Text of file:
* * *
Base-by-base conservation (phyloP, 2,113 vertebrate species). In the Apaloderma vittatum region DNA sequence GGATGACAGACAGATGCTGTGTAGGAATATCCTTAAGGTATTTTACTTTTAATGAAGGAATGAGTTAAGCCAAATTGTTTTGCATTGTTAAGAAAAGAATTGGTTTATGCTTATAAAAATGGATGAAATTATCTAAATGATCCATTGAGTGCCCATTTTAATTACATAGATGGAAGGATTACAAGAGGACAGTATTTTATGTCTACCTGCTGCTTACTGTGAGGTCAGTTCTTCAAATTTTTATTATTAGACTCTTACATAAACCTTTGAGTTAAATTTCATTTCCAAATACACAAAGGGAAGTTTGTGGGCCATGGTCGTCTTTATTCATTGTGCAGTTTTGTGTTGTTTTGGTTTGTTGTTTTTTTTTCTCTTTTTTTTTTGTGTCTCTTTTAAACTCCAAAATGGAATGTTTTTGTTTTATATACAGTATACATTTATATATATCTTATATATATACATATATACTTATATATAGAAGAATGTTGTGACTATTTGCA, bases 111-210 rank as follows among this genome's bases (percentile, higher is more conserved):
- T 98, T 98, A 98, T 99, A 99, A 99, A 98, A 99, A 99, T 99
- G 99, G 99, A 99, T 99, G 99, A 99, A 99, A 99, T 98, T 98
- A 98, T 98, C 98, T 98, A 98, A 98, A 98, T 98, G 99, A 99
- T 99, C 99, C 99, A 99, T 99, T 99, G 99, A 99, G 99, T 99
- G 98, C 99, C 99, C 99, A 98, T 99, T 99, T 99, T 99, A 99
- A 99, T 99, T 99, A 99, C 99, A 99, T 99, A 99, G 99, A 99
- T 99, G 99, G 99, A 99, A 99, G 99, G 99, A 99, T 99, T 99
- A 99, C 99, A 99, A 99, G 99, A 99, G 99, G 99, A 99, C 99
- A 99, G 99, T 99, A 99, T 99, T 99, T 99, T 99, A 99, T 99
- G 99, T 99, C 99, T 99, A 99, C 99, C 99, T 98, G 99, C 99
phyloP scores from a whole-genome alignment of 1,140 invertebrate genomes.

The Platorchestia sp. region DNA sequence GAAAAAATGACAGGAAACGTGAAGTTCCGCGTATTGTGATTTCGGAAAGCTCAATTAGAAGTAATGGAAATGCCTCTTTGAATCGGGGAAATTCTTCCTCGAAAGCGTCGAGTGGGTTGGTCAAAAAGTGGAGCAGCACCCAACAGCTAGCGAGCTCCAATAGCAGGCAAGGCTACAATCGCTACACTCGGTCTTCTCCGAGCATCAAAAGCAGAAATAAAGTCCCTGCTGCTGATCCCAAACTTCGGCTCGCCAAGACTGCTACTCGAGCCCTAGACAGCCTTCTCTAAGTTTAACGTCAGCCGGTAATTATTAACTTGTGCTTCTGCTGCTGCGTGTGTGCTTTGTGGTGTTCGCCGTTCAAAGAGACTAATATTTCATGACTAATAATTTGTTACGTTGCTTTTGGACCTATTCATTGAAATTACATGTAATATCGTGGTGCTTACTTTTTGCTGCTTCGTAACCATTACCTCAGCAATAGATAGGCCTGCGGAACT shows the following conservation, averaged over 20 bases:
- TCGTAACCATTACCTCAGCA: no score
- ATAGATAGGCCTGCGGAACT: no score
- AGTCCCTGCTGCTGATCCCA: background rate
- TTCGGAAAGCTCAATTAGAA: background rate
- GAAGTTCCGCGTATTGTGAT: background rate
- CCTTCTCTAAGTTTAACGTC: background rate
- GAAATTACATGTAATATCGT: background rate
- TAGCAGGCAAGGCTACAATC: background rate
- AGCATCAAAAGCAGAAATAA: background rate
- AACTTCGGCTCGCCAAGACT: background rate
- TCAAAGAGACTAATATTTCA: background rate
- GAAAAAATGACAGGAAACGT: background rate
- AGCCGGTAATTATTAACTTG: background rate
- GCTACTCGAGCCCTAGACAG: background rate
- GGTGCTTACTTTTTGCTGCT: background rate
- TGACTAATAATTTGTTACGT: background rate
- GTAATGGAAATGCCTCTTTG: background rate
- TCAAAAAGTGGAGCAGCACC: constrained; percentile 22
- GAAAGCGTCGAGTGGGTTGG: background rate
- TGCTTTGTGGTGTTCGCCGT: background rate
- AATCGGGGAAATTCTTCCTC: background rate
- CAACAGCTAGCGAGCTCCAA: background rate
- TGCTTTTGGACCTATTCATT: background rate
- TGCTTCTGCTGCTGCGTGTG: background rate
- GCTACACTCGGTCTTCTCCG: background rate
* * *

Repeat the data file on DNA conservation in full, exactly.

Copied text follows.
Base-by-base conservation (phyloP, 2,113 vertebrate species). In the Apaloderma vittatum region DNA sequence GGATGACAGACAGATGCTGTGTAGGAATATCCTTAAGGTATTTTACTTTTAATGAAGGAATGAGTTAAGCCAAATTGTTTTGCATTGTTAAGAAAAGAATTGGTTTATGCTTATAAAAATGGATGAAATTATCTAAATGATCCATTGAGTGCCCATTTTAATTACATAGATGGAAGGATTACAAGAGGACAGTATTTTATGTCTACCTGCTGCTTACTGTGAGGTCAGTTCTTCAAATTTTTATTATTAGACTCTTACATAAACCTTTGAGTTAAATTTCATTTCCAAATACACAAAGGGAAGTTTGTGGGCCATGGTCGTCTTTATTCATTGTGCAGTTTTGTGTTGTTTTGGTTTGTTGTTTTTTTTTCTCTTTTTTTTTTGTGTCTCTTTTAAACTCCAAAATGGAATGTTTTTGTTTTATATACAGTATACATTTATATATATCTTATATATATACATATATACTTATATATAGAAGAATGTTGTGACTATTTGCA, bases 111-210 rank as follows among this genome's bases (percentile, higher is more conserved):
- T 98, T 98, A 98, T 99, A 99, A 99, A 98, A 99, A 99, T 99
- G 99, G 99, A 99, T 99, G 99, A 99, A 99, A 99, T 98, T 98
- A 98, T 98, C 98, T 98, A 98, A 98, A 98, T 98, G 99, A 99
- T 99, C 99, C 99, A 99, T 99, T 99, G 99, A 99, G 99, T 99
- G 98, C 99, C 99, C 99, A 98, T 99, T 99, T 99, T 99, A 99
- A 99, T 99, T 99, A 99, C 99, A 99, T 99, A 99, G 99, A 99
- T 99, G 99, G 99, A 99, A 99, G 99, G 99, A 99, T 99, T 99
- A 99, C 99, A 99, A 99, G 99, A 99, G 99, G 99, A 99, C 99
- A 99, G 99, T 99, A 99, T 99, T 99, T 99, T 99, A 99, T 99
- G 99, T 99, C 99, T 99, A 99, C 99, C 99, T 98, G 99, C 99
phyloP scores from a whole-genome alignment of 1,140 invertebrate genomes.

The Platorchestia sp. region DNA sequence GAAAAAATGACAGGAAACGTGAAGTTCCGCGTATTGTGATTTCGGAAAGCTCAATTAGAAGTAATGGAAATGCCTCTTTGAATCGGGGAAATTCTTCCTCGAAAGCGTCGAGTGGGTTGGTCAAAAAGTGGAGCAGCACCCAACAGCTAGCGAGCTCCAATAGCAGGCAAGGCTACAATCGCTACACTCGGTCTTCTCCGAGCATCAAAAGCAGAAATAAAGTCCCTGCTGCTGATCCCAAACTTCGGCTCGCCAAGACTGCTACTCGAGCCCTAGACAGCCTTCTCTAAGTTTAACGTCAGCCGGTAATTATTAACTTGTGCTTCTGCTGCTGCGTGTGTGCTTTGTGGTGTTCGCCGTTCAAAGAGACTAATATTTCATGACTAATAATTTGTTACGTTGCTTTTGGACCTATTCATTGAAATTACATGTAATATCGTGGTGCTTACTTTTTGCTGCTTCGTAACCATTACCTCAGCAATAGATAGGCCTGCGGAACT shows the following conservation, averaged over 20 bases:
- TCGTAACCATTACCTCAGCA: no score
- ATAGATAGGCCTGCGGAACT: no score
- AGTCCCTGCTGCTGATCCCA: background rate
- TTCGGAAAGCTCAATTAGAA: background rate
- GAAGTTCCGCGTATTGTGAT: background rate
- CCTTCTCTAAGTTTAACGTC: background rate
- GAAATTACATGTAATATCGT: background rate
- TAGCAGGCAAGGCTACAATC: background rate
- AGCATCAAAAGCAGAAATAA: background rate
- AACTTCGGCTCGCCAAGACT: background rate
- TCAAAGAGACTAATATTTCA: background rate
- GAAAAAATGACAGGAAACGT: background rate
- AGCCGGTAATTATTAACTTG: background rate
- GCTACTCGAGCCCTAGACAG: background rate
- GGTGCTTACTTTTTGCTGCT: background rate
- TGACTAATAATTTGTTACGT: background rate
- GTAATGGAAATGCCTCTTTG: background rate
- TCAAAAAGTGGAGCAGCACC: constrained; percentile 22
- GAAAGCGTCGAGTGGGTTGG: background rate
- TGCTTTGTGGTGTTCGCCGT: background rate
- AATCGGGGAAATTCTTCCTC: background rate
- CAACAGCTAGCGAGCTCCAA: background rate
- TGCTTTTGGACCTATTCATT: background rate
- TGCTTCTGCTGCTGCGTGTG: background rate
- GCTACACTCGGTCTTCTCCG: background rate